Why choose UI Stead Family Children’s Hospital?

We know there are many things to consider when choosing your child’s care. The stem cell transplant program at UI Stead Family Children’s Hospital is accredited by the Foundation for the Accreditation of Cellular Therapy and brings together comprehensive care and an environment that supports your child at every step of the journey.

A multidisciplinary approach, all in one location

Your child deserves coordinated care to match whatever needs arise. Stem cell transplants require coordination among many different groups of specialists. Our multidisciplinary approach brings together nurses, therapists, social workers, and mental health providers to ensure your child will be cared for at every step. All the care your child needs is in one location.

Access to clinical trials

The team at UI Stead Family Children’s Hospital works every day to improve care, lessen the side effects of cancer treatment, and create new and better therapies through the use of clinical trials. All of our open clinical trials can be found on our clinical trials website.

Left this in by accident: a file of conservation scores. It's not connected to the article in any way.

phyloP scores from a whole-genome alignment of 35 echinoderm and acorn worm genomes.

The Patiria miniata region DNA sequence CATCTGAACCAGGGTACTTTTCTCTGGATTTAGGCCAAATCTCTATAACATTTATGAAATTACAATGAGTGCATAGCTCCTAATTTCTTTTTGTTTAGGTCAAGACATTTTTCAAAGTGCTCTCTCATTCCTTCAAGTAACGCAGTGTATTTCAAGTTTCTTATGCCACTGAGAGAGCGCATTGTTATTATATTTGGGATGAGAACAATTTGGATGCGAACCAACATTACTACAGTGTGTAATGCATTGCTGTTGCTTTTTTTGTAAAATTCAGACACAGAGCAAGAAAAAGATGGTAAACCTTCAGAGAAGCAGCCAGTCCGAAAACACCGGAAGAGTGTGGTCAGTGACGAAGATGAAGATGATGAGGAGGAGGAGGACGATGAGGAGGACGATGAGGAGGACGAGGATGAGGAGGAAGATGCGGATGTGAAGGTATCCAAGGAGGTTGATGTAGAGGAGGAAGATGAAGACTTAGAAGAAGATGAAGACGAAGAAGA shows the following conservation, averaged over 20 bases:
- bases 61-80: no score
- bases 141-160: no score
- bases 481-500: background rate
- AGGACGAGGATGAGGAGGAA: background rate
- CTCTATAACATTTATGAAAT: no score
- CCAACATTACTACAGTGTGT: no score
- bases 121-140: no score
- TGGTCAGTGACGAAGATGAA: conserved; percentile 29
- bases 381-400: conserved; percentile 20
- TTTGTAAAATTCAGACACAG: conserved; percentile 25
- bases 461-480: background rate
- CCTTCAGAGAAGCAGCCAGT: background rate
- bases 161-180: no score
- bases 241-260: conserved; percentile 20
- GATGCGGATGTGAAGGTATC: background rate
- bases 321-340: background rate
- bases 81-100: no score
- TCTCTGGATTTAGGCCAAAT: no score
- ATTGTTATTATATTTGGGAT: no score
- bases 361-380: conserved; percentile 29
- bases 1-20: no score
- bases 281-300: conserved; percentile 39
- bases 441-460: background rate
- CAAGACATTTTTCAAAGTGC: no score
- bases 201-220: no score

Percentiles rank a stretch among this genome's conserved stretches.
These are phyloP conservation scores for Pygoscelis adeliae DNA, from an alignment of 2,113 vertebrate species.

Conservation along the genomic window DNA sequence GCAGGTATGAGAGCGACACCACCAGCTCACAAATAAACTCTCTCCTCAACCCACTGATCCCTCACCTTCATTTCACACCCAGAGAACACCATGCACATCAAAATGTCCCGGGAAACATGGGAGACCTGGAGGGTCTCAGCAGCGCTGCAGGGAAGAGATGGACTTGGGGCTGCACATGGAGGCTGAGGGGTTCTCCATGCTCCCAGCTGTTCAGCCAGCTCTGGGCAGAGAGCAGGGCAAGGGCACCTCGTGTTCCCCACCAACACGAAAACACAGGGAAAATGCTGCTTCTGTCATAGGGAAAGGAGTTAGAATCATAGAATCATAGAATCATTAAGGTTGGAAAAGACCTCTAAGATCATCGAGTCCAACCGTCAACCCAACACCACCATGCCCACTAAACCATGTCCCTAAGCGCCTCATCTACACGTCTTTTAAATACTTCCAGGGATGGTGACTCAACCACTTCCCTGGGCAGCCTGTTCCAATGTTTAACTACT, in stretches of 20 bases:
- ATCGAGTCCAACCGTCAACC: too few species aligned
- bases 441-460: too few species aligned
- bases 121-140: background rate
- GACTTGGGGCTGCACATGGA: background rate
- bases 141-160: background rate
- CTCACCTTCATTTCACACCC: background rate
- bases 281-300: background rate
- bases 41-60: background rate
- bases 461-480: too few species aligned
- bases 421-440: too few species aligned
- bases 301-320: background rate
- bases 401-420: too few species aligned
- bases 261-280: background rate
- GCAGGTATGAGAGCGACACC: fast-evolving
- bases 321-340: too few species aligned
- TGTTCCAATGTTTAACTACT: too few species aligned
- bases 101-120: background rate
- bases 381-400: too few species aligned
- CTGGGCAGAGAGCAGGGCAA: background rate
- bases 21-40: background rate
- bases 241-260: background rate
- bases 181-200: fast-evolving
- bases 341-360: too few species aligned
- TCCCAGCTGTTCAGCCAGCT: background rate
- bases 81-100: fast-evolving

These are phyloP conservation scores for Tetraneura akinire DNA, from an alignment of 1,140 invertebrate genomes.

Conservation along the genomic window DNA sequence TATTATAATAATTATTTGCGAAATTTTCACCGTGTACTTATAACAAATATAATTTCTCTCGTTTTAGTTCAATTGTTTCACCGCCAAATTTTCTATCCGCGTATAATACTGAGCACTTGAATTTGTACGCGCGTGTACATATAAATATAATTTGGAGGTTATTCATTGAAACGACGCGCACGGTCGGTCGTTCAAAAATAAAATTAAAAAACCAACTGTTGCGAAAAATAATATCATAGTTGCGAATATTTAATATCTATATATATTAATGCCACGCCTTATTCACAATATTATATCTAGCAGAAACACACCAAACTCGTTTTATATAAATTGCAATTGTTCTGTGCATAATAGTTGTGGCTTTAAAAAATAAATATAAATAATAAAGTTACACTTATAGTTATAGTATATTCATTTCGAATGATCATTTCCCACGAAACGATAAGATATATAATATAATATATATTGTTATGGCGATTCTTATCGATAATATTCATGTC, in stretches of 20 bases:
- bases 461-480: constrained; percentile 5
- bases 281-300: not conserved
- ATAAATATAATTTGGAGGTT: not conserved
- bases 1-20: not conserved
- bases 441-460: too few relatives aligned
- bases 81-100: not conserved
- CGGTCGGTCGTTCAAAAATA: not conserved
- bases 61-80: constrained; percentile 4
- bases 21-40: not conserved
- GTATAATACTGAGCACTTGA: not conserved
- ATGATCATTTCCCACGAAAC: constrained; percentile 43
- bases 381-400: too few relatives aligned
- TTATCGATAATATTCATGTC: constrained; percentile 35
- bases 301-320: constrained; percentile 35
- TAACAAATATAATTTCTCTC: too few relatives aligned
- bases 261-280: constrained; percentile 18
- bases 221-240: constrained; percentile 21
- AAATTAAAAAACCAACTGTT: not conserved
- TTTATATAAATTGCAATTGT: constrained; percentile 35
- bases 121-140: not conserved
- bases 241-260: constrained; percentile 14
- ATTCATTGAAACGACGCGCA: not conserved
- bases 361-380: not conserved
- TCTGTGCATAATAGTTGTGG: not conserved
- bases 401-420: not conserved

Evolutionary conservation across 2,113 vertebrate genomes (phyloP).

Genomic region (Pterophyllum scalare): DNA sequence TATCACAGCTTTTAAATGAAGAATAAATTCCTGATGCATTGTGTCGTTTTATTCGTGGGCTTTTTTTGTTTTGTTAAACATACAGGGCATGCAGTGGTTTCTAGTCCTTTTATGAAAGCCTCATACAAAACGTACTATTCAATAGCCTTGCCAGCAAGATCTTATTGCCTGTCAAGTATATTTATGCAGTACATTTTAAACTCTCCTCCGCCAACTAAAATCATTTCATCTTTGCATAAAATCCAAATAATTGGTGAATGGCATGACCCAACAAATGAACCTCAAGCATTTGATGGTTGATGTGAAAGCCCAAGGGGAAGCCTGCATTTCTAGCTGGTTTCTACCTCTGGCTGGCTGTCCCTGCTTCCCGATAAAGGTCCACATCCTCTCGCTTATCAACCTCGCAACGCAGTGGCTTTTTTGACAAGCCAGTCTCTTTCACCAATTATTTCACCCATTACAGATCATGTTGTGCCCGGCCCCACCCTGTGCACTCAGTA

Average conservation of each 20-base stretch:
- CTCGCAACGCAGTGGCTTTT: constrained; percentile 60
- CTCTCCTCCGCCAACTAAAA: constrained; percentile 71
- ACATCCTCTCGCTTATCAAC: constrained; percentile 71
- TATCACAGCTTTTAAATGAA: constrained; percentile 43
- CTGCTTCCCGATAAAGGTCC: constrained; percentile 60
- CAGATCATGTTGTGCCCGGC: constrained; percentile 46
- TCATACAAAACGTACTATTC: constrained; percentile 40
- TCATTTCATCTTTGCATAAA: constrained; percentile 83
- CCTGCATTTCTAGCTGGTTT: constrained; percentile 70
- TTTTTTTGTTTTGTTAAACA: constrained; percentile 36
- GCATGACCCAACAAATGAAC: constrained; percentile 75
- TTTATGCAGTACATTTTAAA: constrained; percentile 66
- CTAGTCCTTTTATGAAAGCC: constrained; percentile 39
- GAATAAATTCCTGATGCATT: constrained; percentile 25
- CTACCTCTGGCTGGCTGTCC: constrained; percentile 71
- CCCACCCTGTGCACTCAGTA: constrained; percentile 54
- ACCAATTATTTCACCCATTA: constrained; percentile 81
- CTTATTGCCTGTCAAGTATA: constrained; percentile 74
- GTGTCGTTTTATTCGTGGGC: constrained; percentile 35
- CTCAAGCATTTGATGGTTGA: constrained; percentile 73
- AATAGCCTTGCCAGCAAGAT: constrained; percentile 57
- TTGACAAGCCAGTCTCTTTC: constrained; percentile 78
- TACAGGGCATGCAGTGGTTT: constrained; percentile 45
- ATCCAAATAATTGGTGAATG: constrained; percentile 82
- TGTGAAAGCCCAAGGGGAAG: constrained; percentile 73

Resources for you

Adolescent and Young Adult Cancer Program

Cancer treatment is a unique challenge for a teenager or young adult. The Adolescent and Young Adult (AYA) Cancer Program is a joint program between UI Stead Family Children’s Hospital and UI Holden Comprehensive Cancer Center that addresses the individual needs of this older group of patients.

Learn how Carter fought through his leukemia diagnosis

Your child deserves the most comprehensive care, which is why we are proud to offer procedures like bone marrow transplant. Learn how Carter was able to overcome rare leukemia with the help of his care team. 

Health library

Understanding your child’s health is important. The UI Stead Family Children’s Hospital health library helps to answer some of the questions you have about health care.

Patient Stories

  • Bone marrow transplant helps toddler overcome rare cancer

    Carter Schmidt, photo In May 2017, Tiffany and Michael knew something was seriously wrong with their son. It was determined that Carter had an extremely rare kind of blood cancer called juvenile myelomonocytic leukemia (JMML) that affects one or two children out of 1 million each year. To save his life, the pediatric hematology/oncology team at University of Iowa Stead Family Children's Hospital needed to find a bone marrow donor. Read more

Locations and Contact

  • UI Stead Family Children's Hospital
    Level 11
    200 Hawkins Drive
    Iowa City, Iowa 52242
    Hours
    • Monday through Friday: 8 a.m. to 5 p.m.
    Contact
    • 1-319-356-2229
    • 1-888-573-5437 (888 573 KIDS)
    • 1-319-356-1616 (Emergency)